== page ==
The writing of this column indicates to me that people actually use instant messaging in this manner, something I would have not considered in a very long time otherwise. The idea would never have occurred because not only is it something I don’t consider secure, I also consider it far too familiar for something where a job offer was being discussed. Perhaps it is my upbringing, but to me this is like wearing tennis shorts to dinner one night when every other night you know that formal dinner is being served, and that tie and jacket are required – it does not fit.

Microsoft takes that as sufficient permission to start broadcasting the fact that you and the invitee have become “friends,” and your new friendship appears on the Hotmail Today screen of all of your other “friends.” That’s how your boss can find out that you and Snidely have a thing going on. Never mind the fact that you probably didn’t know you had a Windows Live Network.

Though I bristle when the term “friend” is used interchangeably with acquaintance, I will accede to the use here. Nonetheless, the very nature of the setup of Messenger should make those who use it know that it is too familiar for things like the job offer discussion mentioned above. (To make another point, perhaps this is why criminals don’t use Windows Live Messenger, but ICQ!) ( and I do like the reference to Snidely Whiplash, from Dudley Do-Right cartoons! )

At first blush, the new Wave 4 beta version of Messenger looks like it should block such blatant assaults on your privacy. There’s a screen that appears when you start the beta Messenger inviting you to Set Up Your Privacy Settings. One of the options on that screen says “Private.” There’s an option when you accept an IM invitation to “Limit access this person has.” Even if you tell Messenger, through the Windows Live Essentials privacy settings screen, that you want to keep your account “Private” and you “Limit access” to new people on your IM list, your information still gets displayed on other contact’s Hotmail Today screen.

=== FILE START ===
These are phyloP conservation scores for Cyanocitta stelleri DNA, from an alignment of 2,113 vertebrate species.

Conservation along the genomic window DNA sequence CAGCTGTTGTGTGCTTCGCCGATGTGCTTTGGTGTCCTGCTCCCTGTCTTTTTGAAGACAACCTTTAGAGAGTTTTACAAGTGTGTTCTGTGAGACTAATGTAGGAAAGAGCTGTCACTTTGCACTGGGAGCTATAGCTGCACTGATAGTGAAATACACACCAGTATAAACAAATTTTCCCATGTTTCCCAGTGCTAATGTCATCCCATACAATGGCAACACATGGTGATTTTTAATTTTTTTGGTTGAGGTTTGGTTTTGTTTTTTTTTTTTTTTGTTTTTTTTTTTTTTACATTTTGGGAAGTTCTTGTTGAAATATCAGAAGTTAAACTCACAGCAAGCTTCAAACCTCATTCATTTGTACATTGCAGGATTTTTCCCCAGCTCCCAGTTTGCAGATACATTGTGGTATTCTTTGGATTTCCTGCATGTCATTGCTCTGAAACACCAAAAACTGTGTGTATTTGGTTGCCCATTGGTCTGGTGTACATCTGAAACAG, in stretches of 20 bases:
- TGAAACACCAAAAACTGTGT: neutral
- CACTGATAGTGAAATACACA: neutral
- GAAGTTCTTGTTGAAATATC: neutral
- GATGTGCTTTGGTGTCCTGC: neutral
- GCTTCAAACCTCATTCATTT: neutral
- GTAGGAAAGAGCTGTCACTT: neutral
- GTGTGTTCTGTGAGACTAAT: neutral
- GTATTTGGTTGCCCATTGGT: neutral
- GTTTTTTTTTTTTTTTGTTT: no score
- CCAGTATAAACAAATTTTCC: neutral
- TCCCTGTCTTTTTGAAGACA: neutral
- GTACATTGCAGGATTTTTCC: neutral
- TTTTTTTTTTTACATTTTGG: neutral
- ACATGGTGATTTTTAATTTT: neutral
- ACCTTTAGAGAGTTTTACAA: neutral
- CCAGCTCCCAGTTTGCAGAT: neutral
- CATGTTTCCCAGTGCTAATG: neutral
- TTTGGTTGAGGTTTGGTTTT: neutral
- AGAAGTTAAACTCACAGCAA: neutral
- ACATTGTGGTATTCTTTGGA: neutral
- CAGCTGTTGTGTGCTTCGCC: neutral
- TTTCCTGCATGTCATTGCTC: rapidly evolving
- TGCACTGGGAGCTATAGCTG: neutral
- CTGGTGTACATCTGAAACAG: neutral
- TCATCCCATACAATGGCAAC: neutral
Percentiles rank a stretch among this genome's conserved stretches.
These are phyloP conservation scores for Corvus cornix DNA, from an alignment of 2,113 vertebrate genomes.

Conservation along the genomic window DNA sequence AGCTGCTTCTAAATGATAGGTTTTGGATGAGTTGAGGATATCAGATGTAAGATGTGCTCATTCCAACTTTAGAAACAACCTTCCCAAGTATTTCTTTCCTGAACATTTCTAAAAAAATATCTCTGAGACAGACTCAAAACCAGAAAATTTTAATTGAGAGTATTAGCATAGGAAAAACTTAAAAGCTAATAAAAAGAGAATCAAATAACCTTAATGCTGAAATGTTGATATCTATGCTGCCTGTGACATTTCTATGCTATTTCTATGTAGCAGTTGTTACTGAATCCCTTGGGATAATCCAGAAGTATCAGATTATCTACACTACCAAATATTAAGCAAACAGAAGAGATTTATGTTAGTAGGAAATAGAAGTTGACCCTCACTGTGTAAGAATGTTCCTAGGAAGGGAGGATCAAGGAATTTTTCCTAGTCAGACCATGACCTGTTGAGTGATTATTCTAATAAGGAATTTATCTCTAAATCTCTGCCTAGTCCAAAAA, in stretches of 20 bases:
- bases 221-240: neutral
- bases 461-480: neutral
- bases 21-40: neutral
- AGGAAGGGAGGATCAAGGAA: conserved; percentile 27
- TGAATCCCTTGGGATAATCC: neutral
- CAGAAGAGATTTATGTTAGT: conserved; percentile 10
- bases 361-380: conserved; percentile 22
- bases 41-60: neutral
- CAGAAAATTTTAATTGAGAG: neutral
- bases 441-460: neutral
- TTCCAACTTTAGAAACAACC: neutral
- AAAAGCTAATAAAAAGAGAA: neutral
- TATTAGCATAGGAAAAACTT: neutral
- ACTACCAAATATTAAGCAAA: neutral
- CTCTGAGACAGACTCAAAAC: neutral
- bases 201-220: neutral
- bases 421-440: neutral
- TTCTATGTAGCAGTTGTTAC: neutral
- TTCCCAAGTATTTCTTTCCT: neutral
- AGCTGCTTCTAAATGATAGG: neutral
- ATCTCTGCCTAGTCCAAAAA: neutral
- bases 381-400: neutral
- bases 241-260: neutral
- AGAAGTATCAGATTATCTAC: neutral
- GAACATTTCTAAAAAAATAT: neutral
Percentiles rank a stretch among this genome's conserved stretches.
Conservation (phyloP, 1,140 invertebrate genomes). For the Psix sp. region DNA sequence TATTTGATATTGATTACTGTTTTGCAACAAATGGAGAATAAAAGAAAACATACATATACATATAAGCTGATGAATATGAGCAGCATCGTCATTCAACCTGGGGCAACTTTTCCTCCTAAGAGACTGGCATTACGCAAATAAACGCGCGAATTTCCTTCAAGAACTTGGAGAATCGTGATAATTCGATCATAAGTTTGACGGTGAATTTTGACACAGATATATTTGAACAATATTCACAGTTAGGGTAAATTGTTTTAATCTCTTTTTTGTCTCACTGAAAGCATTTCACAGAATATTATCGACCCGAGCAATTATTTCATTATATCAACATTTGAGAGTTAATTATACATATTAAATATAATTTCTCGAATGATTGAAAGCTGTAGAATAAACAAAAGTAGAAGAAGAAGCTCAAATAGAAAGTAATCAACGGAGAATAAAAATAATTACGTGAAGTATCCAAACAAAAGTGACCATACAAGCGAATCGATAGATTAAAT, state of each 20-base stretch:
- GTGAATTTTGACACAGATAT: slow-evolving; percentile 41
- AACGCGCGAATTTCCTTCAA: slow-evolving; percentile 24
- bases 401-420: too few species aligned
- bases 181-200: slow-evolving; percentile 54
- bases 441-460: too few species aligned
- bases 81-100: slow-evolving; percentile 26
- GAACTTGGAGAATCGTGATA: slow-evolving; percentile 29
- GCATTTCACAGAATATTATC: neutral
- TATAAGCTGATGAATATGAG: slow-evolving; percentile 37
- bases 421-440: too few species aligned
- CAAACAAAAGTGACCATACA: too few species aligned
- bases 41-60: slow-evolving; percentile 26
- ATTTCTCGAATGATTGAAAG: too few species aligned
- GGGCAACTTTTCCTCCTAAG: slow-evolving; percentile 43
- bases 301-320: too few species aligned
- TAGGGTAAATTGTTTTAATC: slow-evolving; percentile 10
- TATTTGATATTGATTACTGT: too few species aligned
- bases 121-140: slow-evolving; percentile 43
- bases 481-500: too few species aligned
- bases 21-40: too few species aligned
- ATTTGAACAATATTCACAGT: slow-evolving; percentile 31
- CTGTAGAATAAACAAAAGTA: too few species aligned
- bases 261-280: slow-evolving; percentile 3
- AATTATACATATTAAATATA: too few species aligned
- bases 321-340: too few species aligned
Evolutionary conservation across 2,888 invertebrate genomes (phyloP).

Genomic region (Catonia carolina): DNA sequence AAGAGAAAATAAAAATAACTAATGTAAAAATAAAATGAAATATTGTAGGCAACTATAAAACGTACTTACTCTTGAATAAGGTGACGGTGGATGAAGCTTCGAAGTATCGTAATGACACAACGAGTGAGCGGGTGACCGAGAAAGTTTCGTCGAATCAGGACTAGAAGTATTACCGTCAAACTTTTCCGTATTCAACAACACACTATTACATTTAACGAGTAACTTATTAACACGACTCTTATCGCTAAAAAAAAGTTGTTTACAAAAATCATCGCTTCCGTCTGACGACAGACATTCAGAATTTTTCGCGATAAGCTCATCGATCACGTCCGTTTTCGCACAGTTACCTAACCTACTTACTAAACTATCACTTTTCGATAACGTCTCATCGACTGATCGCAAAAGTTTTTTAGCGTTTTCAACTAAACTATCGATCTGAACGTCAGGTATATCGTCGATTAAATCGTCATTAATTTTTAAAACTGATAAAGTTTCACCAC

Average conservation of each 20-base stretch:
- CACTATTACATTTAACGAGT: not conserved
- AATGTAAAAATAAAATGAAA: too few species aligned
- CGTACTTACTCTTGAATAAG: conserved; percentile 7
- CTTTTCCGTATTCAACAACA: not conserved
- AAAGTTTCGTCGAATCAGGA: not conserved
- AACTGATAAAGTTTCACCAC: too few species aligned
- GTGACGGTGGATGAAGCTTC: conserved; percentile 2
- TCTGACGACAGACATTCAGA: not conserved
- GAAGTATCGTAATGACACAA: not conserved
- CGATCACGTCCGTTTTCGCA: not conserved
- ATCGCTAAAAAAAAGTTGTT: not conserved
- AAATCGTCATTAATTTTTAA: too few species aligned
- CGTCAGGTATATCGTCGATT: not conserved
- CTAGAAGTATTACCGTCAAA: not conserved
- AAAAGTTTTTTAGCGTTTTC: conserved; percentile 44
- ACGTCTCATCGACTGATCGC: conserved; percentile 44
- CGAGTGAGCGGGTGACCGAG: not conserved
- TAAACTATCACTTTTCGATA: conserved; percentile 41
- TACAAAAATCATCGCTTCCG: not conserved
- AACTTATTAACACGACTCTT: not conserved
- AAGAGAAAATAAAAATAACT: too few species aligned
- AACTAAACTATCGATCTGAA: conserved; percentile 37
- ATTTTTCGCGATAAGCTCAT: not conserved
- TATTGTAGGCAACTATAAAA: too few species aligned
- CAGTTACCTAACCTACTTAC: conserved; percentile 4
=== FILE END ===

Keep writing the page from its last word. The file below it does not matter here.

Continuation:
And your boss can quite innocently see that you’re now friends with Snidely Whiplash.

Is that a beta bug? Or by design? Hard to say. My experiments continue.

For now, suffice it to say that your Messenger users may be in for a rude awakening. If they want to keep their IM contacts private — or at least keep them off the Hotmail Today screen of everyone they’ve ever IM’ed — it would be a good idea to use AOL Instant Messenger. Every version of Windows Live Messenger that I’ve seen, including the latest beta, tattles with impunity.

So, have we learned something? WLM is not good for business conversations – something that I would have thought apparent already (, but I see now that was an assumption giving the general public too much credit).

Since the nature of Messenger has been this for so long, I am doubting that there will be any change to the system. If anything, people who want something different should lobby Microsoft to have a “Business Messenger” built into Office, as that would be the assumed target audience. It could have all the necessary protections in place, and like computers on a domain controller, keep contacts between computers private, and unknown to other connected computers not involved.

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Instant messaging is not secure — Homer Simpson knows that. What does that say about anyone who uses it expecting otherwise?